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Save Our Wild Salmon

By Lynda V. Mapes09252020 orca 094931 1536x1118
Sep. 25, 2020

Another new orca baby has been born to J pod, the Center for Whale Research confirmed Friday morning. It’s the second calf born this month for the endangered southern resident orcas that frequent Puget Sound.

“We confirm that there is a new calf in J pod and the mother is J41,” Ken Balcomb, the founding director of the center, wrote in a text message to The Seattle Times on Friday morning.

“We have to await the whales’ return to determine its health condition and hopefully determine its success. It is important to note that the observation was in Canada and we could not be there due to covid restrictions.”

Center observer Mark Malleson caught up with the whales near Sheringham, British Columbia, Balcomb wrote. The whales were very spread out, foraging, and could not be located before dark.

J35, the mother orca also known as Tahlequah, gave birth to a male calf on Sept. 4. Mother and baby were seen this week romping and feeding. Tahlequah raised worldwide concern in 2018 when her calf died shortly after birth and she carried it for 17 days and more than 1,000 miles.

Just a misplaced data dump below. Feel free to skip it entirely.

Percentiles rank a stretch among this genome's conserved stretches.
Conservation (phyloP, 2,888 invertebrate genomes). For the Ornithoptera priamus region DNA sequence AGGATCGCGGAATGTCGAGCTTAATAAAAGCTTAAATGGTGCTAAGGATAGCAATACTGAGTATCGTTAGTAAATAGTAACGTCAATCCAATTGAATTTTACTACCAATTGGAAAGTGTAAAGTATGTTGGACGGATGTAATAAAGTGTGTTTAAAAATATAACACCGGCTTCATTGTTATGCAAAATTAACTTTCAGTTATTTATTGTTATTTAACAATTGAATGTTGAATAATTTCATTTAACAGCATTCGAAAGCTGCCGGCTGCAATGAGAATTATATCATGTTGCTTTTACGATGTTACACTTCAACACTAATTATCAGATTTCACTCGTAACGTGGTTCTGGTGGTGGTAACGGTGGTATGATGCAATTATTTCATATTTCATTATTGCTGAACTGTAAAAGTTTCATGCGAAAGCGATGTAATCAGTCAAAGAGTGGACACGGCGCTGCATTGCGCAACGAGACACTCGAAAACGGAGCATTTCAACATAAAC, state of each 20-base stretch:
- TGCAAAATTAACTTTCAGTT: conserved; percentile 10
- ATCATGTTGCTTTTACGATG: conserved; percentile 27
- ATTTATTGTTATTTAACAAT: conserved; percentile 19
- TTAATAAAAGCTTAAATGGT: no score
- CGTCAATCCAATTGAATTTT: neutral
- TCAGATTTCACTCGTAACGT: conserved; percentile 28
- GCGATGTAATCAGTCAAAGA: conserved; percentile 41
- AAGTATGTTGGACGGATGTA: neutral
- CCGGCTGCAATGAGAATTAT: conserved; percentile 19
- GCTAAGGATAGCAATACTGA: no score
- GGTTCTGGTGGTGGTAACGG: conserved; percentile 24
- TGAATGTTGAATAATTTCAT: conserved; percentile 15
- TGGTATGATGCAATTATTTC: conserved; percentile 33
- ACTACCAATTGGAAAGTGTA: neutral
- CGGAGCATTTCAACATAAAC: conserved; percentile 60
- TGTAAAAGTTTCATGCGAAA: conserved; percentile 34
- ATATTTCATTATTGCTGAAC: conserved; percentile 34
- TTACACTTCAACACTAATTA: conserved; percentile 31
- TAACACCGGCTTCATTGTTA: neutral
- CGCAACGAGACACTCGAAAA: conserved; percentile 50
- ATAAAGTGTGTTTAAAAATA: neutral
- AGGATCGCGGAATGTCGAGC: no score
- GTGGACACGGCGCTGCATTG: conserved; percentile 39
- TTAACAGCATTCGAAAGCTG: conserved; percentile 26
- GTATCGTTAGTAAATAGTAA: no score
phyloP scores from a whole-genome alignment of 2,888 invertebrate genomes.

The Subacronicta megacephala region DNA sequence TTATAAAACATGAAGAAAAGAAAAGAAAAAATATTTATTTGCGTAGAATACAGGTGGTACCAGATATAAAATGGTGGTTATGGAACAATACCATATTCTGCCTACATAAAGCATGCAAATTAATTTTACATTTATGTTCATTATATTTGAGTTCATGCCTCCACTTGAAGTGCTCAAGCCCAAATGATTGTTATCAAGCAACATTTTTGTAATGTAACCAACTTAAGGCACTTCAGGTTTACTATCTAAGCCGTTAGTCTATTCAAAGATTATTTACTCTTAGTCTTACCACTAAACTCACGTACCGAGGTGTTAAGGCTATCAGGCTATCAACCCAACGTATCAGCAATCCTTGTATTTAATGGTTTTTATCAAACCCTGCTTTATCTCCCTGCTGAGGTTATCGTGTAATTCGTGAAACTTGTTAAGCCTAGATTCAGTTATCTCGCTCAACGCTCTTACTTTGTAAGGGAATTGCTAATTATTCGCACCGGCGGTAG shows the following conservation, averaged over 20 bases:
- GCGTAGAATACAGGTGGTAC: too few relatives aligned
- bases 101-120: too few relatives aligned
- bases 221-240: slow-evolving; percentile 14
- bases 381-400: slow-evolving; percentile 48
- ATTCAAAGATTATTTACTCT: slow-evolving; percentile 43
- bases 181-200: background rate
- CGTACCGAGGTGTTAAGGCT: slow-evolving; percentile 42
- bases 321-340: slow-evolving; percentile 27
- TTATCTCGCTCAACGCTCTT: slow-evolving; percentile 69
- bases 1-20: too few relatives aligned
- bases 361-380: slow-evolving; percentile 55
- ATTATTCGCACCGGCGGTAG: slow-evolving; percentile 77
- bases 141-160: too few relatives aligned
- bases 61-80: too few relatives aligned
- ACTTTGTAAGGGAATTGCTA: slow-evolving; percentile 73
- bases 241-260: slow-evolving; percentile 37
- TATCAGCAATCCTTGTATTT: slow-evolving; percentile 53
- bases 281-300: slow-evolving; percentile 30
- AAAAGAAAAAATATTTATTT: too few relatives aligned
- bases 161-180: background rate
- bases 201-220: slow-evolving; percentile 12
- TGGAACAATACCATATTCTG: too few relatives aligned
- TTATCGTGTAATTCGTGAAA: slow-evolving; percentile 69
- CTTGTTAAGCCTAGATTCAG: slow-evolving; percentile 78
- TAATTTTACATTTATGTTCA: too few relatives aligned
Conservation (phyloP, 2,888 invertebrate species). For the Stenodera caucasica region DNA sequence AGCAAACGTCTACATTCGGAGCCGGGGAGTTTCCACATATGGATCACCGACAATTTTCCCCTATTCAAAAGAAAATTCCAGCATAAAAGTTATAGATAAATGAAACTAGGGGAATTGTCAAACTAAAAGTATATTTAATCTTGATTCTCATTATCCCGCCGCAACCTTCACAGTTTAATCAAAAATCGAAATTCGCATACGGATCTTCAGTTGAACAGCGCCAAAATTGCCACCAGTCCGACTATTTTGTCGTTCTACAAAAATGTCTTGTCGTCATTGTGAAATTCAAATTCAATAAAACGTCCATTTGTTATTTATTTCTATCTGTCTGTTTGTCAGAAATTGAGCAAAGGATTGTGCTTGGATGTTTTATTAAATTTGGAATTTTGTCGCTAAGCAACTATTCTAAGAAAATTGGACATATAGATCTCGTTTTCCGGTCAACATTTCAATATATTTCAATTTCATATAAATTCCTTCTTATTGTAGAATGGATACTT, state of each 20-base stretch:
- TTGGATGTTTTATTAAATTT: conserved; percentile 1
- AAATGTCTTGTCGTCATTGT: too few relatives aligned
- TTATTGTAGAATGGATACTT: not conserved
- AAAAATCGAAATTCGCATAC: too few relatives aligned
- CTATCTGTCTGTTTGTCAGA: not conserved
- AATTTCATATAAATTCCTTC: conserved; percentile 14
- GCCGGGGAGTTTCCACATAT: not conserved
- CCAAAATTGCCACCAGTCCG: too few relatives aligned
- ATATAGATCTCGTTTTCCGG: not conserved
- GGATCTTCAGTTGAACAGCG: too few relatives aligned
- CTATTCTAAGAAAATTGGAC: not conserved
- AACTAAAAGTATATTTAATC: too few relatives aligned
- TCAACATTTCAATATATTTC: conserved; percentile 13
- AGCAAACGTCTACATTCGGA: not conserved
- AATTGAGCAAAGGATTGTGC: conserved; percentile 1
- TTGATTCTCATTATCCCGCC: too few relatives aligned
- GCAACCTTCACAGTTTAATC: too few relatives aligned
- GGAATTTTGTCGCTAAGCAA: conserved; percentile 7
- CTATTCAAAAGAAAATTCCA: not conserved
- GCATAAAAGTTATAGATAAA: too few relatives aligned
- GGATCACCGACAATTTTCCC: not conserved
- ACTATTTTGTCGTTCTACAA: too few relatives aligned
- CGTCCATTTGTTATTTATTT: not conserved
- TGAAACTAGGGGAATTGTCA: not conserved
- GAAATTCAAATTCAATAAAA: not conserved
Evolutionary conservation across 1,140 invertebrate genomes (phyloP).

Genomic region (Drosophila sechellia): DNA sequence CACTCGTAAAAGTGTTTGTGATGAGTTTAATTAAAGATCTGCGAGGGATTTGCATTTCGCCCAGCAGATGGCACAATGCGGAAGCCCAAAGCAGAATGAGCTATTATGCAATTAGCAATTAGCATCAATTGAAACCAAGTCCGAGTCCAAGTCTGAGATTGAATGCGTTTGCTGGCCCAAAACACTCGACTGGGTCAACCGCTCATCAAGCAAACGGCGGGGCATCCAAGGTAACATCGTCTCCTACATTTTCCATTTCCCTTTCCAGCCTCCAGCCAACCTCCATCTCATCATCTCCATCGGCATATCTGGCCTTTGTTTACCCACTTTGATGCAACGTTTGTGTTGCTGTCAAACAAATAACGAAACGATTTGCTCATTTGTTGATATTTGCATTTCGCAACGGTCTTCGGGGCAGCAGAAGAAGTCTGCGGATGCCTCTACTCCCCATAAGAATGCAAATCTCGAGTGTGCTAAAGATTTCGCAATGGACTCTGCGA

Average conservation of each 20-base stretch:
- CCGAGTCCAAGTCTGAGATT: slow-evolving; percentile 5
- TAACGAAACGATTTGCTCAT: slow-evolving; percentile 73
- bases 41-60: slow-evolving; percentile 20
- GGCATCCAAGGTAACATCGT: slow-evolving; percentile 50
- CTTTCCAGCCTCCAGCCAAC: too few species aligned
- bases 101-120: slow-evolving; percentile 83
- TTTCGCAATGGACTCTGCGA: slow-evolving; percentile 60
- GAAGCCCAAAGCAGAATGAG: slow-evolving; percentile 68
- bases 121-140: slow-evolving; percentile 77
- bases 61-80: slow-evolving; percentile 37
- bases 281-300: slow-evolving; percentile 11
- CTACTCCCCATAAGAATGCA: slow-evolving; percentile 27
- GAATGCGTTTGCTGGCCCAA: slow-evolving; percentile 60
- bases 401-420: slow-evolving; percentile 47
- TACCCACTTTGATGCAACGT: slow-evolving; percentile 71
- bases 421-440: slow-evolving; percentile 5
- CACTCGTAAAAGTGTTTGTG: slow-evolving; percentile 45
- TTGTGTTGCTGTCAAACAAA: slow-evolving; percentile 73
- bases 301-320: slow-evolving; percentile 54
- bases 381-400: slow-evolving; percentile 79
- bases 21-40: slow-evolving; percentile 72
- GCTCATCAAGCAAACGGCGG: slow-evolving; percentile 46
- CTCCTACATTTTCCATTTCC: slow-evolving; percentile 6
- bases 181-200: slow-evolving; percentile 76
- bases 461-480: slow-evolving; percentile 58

This is the fourth birth to the southern residents since 2019. In such a small population, every calf is celebrated. There are now 74 southern residents in the J, K, and L pods.

The orcas face three main threats to their survival: boat noise and vessel disturbance; pollution; and lack of food, especially chinook salmon.

The birth of the baby was witnessed by professional naturalists Talia Goodyear and Leah Vanderwiel, along with customers aboard the Orca Spirit Adventures vessel Pacific Explorer, according to a news release from the Pacific Whale Watch Association, which represents commercial tour operators on both sides of the U.S.-Canada border.

According to Goodyear: “We spotted who we soon identified to be J41 just southwest of Race Rocks. She appeared to be alone at the time and stayed very close to the surface for a few minutes. After going under for several minutes, she reappeared, and this time it looked like she was pushing something with her rostrum. She surfaced like this 3 or 4 times.”

It took them a little while to figure out what was going on. Was this tragic news? A repeat of mother orca Tahlequah pushing a dead calf? Was it a transient or Bigg’s killer whale tackling a seal?

They soon realized the mother orca was helping the baby by holding it up on her head to get its first few breaths, “…at which point the little one started surfacing on its own,” according to Vanderwiel. “It appeared to be a rambunctious little bundle of baby …

“It was an emotional time as we processed what was happening in front of us. It took a few minutes to realize what was actually happening, but then it was pure excitement realizing that it was a birth and the baby was very alive and boisterous.”

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